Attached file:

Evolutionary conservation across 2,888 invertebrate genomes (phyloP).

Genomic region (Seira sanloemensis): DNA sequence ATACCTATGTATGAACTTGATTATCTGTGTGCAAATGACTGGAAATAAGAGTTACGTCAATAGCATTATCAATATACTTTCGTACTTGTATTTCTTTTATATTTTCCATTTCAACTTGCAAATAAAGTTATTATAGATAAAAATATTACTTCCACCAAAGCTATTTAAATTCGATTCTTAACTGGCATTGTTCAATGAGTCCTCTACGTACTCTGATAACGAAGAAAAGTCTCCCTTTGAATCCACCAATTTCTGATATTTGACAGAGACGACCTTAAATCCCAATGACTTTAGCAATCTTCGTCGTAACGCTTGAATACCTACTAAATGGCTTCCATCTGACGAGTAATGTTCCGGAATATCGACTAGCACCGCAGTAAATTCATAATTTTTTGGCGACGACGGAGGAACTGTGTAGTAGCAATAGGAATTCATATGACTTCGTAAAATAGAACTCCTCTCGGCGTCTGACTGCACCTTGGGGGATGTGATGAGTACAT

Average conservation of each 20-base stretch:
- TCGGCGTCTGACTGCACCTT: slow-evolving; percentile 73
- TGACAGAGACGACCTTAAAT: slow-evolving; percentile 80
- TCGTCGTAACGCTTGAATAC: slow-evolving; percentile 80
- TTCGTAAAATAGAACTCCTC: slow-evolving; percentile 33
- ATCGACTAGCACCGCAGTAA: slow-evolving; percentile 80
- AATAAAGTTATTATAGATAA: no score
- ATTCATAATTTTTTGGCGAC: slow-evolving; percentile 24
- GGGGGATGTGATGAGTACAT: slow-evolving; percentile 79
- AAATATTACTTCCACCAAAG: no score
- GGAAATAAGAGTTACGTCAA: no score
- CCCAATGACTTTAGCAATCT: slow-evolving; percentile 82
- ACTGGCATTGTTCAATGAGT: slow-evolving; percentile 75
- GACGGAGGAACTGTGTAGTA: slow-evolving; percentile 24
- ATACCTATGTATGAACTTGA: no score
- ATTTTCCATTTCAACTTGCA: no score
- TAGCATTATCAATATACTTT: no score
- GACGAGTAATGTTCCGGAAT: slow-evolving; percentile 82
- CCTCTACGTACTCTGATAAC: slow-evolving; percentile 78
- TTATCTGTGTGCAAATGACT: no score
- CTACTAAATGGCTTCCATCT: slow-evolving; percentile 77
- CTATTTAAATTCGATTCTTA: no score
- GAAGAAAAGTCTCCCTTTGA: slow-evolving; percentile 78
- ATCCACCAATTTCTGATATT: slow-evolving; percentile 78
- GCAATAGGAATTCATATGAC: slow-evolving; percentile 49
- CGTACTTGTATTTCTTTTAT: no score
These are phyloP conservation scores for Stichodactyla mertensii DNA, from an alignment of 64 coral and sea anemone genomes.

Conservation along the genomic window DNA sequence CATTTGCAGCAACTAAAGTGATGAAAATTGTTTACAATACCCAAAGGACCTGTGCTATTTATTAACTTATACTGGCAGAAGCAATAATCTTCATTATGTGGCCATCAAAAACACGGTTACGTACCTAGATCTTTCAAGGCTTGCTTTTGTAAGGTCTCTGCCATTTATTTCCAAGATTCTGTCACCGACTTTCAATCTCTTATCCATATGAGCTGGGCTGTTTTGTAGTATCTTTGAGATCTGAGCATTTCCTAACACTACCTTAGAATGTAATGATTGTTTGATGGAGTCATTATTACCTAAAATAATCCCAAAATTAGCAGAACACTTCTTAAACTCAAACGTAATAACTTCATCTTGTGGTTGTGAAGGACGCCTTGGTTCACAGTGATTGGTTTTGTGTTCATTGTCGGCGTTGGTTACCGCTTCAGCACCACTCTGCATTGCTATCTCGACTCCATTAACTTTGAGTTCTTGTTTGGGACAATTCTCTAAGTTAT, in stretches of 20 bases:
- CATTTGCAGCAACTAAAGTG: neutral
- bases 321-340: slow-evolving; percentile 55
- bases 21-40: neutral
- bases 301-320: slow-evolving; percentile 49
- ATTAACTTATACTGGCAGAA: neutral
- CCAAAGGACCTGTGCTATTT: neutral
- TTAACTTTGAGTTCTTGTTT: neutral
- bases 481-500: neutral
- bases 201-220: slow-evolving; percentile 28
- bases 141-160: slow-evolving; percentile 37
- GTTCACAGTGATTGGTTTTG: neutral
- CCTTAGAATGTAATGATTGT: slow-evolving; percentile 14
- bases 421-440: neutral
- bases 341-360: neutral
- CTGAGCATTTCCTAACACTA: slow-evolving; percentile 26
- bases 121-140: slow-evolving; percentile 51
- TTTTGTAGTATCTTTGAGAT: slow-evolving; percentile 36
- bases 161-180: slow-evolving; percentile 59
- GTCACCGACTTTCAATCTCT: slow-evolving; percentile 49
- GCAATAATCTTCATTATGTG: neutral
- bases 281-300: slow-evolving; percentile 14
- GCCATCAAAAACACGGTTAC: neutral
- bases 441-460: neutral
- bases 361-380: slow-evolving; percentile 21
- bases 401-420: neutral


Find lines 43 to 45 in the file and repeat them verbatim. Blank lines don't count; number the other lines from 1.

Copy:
- bases 421-440: neutral
- bases 341-360: neutral
- CTGAGCATTTCCTAACACTA: slow-evolving; percentile 26